Can A Window Air Conditioner Be Installed In A Wall Sleeve?

Upgraded Home Team
by Upgraded Home Team
Window air conditioners are among the most common variety, and many homeowners attempt to install them in a wall sleeve. Unfortunately, you cannot install window air conditioners in a wall sleeve because it prevents effective venting. Follow along as we explore why installing a window air conditioner in a wall sleeve is not ideal.

Window mounted refrigerated air conditioning units are popular when a bit of extra cooling power is needed. Window mounted air conditioners are easy to install and economical. But, what if there is no window in the space you want to cool? Can you install a window air conditioner unit through a wall sleeve?

Can a window air conditioner be installed in a wall sleeve? The design of the average window air conditioner is not suitable for mounting through a wall using a wall sleeve. Typical window air conditioning units vent to the sides and not out the back. A wall sleeve can prevent the air conditioner from venting correctly.

Understanding the difference in window-mounted air conditioners and those made to fit through a wall make this clear. It is vital that you properly mount the unit to prevent damaging the window-mounted air conditioner. The air conditioner must have clear avenues of ventilation.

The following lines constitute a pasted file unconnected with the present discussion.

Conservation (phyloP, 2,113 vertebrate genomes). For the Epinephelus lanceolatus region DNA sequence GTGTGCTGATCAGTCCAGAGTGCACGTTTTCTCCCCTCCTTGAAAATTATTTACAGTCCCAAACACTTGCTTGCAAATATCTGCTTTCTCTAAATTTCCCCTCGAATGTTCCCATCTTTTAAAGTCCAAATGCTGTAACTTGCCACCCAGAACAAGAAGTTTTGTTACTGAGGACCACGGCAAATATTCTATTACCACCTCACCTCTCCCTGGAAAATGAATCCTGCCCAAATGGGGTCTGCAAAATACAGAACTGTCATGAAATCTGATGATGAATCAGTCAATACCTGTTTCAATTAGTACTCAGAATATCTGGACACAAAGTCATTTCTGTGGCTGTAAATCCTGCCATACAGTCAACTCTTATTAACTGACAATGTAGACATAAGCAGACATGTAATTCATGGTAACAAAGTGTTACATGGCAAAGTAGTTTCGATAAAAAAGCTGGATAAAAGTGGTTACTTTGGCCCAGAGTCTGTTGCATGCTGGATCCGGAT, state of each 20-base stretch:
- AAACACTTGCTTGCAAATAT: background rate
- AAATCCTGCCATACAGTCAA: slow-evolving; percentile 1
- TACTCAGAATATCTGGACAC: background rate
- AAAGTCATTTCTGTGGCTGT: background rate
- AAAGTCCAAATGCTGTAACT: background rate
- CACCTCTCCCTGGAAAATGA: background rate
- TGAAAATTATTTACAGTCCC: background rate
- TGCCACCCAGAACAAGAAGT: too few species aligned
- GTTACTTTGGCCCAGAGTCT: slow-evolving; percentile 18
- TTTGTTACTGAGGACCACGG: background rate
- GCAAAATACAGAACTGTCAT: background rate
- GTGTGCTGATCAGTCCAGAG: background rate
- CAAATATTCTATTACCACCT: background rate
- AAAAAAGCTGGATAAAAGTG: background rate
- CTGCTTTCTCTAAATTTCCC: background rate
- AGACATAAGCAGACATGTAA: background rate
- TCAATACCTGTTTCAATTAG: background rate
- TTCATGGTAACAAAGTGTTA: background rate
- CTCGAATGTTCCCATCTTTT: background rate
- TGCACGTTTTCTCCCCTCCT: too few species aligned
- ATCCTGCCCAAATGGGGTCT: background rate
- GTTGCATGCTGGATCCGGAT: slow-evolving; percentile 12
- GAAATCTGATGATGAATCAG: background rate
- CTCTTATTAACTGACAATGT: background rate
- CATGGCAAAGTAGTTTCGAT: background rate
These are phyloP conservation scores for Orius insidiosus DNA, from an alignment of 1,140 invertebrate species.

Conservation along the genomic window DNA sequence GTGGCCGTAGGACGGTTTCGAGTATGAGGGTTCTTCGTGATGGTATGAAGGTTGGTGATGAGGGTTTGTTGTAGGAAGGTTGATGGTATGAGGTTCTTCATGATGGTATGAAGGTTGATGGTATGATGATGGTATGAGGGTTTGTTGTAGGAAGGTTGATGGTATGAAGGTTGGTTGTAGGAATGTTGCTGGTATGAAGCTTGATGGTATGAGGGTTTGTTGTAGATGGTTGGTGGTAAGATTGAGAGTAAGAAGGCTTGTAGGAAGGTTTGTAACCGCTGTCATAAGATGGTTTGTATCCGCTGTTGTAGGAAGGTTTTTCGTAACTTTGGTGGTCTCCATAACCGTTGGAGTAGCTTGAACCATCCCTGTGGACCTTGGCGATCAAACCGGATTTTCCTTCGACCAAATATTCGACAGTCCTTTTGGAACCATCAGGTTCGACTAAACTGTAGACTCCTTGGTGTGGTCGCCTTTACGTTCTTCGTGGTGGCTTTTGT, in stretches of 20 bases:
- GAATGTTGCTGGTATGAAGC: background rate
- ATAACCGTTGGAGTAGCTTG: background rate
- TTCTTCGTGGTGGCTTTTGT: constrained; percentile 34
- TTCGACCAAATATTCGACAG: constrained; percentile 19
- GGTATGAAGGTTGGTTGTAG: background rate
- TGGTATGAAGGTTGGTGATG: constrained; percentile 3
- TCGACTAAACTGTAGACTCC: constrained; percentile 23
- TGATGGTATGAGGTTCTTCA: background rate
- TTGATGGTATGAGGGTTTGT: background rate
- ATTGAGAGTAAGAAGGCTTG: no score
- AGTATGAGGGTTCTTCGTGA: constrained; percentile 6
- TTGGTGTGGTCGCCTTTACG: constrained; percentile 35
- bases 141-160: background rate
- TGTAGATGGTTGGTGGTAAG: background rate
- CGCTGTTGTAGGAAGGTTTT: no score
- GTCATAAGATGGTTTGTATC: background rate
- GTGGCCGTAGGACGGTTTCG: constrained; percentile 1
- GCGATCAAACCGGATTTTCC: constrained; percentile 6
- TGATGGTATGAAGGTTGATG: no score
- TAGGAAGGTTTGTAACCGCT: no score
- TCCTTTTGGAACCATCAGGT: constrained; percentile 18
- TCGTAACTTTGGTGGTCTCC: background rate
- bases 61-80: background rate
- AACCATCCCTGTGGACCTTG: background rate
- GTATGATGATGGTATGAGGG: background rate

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What is the Major Difference in a Window-Mount and a Through-The-Wall Mount?

Looking at air conditioners at the store can be confusing. Window-mounted units and through the wall units can be hard to tell apart. Without reading the box carefully, two units may look identical but require completely different mounting strategies.

In general, window-mount air conditioner designs adapt to the thinner spacing of a window rather than the width of a wall. Internally, window-mount air conditioners vent to the side. Side venting puts the vent closer to the condensing unit that generates the most heat.

The Problems with a Wall Sleeve and a Window-Mount Air Conditioner

Fitting a window-mount air conditioner through a wall sleeve often partially blocks the side vents. A partial blockage reduces the amount of airflow through the inside of the air conditioner. Reduced airflow equals increased heat. Heat build-up internally can be deadly for an air conditioner.

How the Mounts Differ – It’s All About the Seal

There are several significant problems that you will encounter trying to install a window mount air conditioner through the wall. In the long run, if you need a through-wall installation, it is better to purchase a through-wall mount air-conditioner

The Window Mount – Designed for Windows

A window-mount air conditioner comes with the parts and mounts to put the unit in the proper place. Windows are thinner than wall structures. The adapters and mounts included with window-mount air conditioners can create a tight seal in the window.